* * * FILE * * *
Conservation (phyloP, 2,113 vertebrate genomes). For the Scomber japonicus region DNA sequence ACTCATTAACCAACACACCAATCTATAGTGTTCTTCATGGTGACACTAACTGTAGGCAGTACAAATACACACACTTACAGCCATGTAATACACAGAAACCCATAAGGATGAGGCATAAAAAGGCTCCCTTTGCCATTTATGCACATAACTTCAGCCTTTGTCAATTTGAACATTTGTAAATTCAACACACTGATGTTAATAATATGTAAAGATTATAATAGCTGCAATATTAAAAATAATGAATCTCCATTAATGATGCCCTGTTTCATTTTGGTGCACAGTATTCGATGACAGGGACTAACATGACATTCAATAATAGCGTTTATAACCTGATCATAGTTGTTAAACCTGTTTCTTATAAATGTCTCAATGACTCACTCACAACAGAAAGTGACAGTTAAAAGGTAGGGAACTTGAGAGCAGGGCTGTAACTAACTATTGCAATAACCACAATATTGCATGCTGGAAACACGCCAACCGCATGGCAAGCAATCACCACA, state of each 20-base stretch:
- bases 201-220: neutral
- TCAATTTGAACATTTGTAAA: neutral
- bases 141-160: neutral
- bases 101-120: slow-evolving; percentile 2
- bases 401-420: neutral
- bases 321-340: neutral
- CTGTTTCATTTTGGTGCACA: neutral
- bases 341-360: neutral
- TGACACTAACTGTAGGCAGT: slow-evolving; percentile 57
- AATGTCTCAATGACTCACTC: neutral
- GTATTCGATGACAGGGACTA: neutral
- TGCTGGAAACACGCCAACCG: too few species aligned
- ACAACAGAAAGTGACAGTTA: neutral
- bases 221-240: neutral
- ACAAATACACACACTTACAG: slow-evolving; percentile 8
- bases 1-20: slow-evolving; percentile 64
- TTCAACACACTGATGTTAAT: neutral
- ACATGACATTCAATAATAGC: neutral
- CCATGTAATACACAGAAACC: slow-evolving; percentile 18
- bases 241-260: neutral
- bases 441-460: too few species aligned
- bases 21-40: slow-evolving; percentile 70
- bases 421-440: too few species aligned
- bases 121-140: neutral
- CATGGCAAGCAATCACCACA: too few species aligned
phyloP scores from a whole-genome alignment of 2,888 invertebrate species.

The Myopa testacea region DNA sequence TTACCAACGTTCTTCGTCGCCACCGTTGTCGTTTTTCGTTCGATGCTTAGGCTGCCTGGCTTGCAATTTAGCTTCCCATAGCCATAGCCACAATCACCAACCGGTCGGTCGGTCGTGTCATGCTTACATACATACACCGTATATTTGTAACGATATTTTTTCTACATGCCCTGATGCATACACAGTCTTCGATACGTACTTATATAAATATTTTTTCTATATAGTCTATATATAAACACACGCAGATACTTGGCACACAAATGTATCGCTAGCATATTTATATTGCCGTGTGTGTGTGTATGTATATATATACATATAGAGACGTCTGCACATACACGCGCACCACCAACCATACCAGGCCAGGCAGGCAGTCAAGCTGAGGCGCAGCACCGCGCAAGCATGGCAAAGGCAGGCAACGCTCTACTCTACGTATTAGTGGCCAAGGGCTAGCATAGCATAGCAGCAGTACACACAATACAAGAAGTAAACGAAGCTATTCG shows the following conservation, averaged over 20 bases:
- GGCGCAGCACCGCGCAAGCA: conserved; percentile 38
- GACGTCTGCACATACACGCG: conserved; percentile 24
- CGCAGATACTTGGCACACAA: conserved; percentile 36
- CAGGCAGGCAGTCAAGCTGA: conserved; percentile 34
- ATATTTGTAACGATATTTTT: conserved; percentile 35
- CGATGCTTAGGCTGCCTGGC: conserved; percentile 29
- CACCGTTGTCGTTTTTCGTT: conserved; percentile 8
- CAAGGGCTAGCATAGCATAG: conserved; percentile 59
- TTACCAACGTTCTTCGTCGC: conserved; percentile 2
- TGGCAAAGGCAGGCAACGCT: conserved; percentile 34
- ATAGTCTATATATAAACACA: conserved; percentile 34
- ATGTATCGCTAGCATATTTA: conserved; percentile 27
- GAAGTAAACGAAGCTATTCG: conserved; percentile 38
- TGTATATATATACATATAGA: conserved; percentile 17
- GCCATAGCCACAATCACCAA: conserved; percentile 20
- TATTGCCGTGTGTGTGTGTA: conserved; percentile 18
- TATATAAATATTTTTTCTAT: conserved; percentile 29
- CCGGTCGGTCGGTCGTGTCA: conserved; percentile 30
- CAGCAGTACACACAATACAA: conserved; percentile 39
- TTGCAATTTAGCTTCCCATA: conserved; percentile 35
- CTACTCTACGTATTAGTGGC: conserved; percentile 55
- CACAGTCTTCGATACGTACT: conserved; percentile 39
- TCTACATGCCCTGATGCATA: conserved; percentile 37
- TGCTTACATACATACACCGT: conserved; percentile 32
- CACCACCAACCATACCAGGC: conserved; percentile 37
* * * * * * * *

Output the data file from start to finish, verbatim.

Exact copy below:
Conservation (phyloP, 2,113 vertebrate genomes). For the Scomber japonicus region DNA sequence ACTCATTAACCAACACACCAATCTATAGTGTTCTTCATGGTGACACTAACTGTAGGCAGTACAAATACACACACTTACAGCCATGTAATACACAGAAACCCATAAGGATGAGGCATAAAAAGGCTCCCTTTGCCATTTATGCACATAACTTCAGCCTTTGTCAATTTGAACATTTGTAAATTCAACACACTGATGTTAATAATATGTAAAGATTATAATAGCTGCAATATTAAAAATAATGAATCTCCATTAATGATGCCCTGTTTCATTTTGGTGCACAGTATTCGATGACAGGGACTAACATGACATTCAATAATAGCGTTTATAACCTGATCATAGTTGTTAAACCTGTTTCTTATAAATGTCTCAATGACTCACTCACAACAGAAAGTGACAGTTAAAAGGTAGGGAACTTGAGAGCAGGGCTGTAACTAACTATTGCAATAACCACAATATTGCATGCTGGAAACACGCCAACCGCATGGCAAGCAATCACCACA, state of each 20-base stretch:
- bases 201-220: neutral
- TCAATTTGAACATTTGTAAA: neutral
- bases 141-160: neutral
- bases 101-120: slow-evolving; percentile 2
- bases 401-420: neutral
- bases 321-340: neutral
- CTGTTTCATTTTGGTGCACA: neutral
- bases 341-360: neutral
- TGACACTAACTGTAGGCAGT: slow-evolving; percentile 57
- AATGTCTCAATGACTCACTC: neutral
- GTATTCGATGACAGGGACTA: neutral
- TGCTGGAAACACGCCAACCG: too few species aligned
- ACAACAGAAAGTGACAGTTA: neutral
- bases 221-240: neutral
- ACAAATACACACACTTACAG: slow-evolving; percentile 8
- bases 1-20: slow-evolving; percentile 64
- TTCAACACACTGATGTTAAT: neutral
- ACATGACATTCAATAATAGC: neutral
- CCATGTAATACACAGAAACC: slow-evolving; percentile 18
- bases 241-260: neutral
- bases 441-460: too few species aligned
- bases 21-40: slow-evolving; percentile 70
- bases 421-440: too few species aligned
- bases 121-140: neutral
- CATGGCAAGCAATCACCACA: too few species aligned
phyloP scores from a whole-genome alignment of 2,888 invertebrate species.

The Myopa testacea region DNA sequence TTACCAACGTTCTTCGTCGCCACCGTTGTCGTTTTTCGTTCGATGCTTAGGCTGCCTGGCTTGCAATTTAGCTTCCCATAGCCATAGCCACAATCACCAACCGGTCGGTCGGTCGTGTCATGCTTACATACATACACCGTATATTTGTAACGATATTTTTTCTACATGCCCTGATGCATACACAGTCTTCGATACGTACTTATATAAATATTTTTTCTATATAGTCTATATATAAACACACGCAGATACTTGGCACACAAATGTATCGCTAGCATATTTATATTGCCGTGTGTGTGTGTATGTATATATATACATATAGAGACGTCTGCACATACACGCGCACCACCAACCATACCAGGCCAGGCAGGCAGTCAAGCTGAGGCGCAGCACCGCGCAAGCATGGCAAAGGCAGGCAACGCTCTACTCTACGTATTAGTGGCCAAGGGCTAGCATAGCATAGCAGCAGTACACACAATACAAGAAGTAAACGAAGCTATTCG shows the following conservation, averaged over 20 bases:
- GGCGCAGCACCGCGCAAGCA: conserved; percentile 38
- GACGTCTGCACATACACGCG: conserved; percentile 24
- CGCAGATACTTGGCACACAA: conserved; percentile 36
- CAGGCAGGCAGTCAAGCTGA: conserved; percentile 34
- ATATTTGTAACGATATTTTT: conserved; percentile 35
- CGATGCTTAGGCTGCCTGGC: conserved; percentile 29
- CACCGTTGTCGTTTTTCGTT: conserved; percentile 8
- CAAGGGCTAGCATAGCATAG: conserved; percentile 59
- TTACCAACGTTCTTCGTCGC: conserved; percentile 2
- TGGCAAAGGCAGGCAACGCT: conserved; percentile 34
- ATAGTCTATATATAAACACA: conserved; percentile 34
- ATGTATCGCTAGCATATTTA: conserved; percentile 27
- GAAGTAAACGAAGCTATTCG: conserved; percentile 38
- TGTATATATATACATATAGA: conserved; percentile 17
- GCCATAGCCACAATCACCAA: conserved; percentile 20
- TATTGCCGTGTGTGTGTGTA: conserved; percentile 18
- TATATAAATATTTTTTCTAT: conserved; percentile 29
- CCGGTCGGTCGGTCGTGTCA: conserved; percentile 30
- CAGCAGTACACACAATACAA: conserved; percentile 39
- TTGCAATTTAGCTTCCCATA: conserved; percentile 35
- CTACTCTACGTATTAGTGGC: conserved; percentile 55
- CACAGTCTTCGATACGTACT: conserved; percentile 39
- TCTACATGCCCTGATGCATA: conserved; percentile 37
- TGCTTACATACATACACCGT: conserved; percentile 32
- CACCACCAACCATACCAGGC: conserved; percentile 37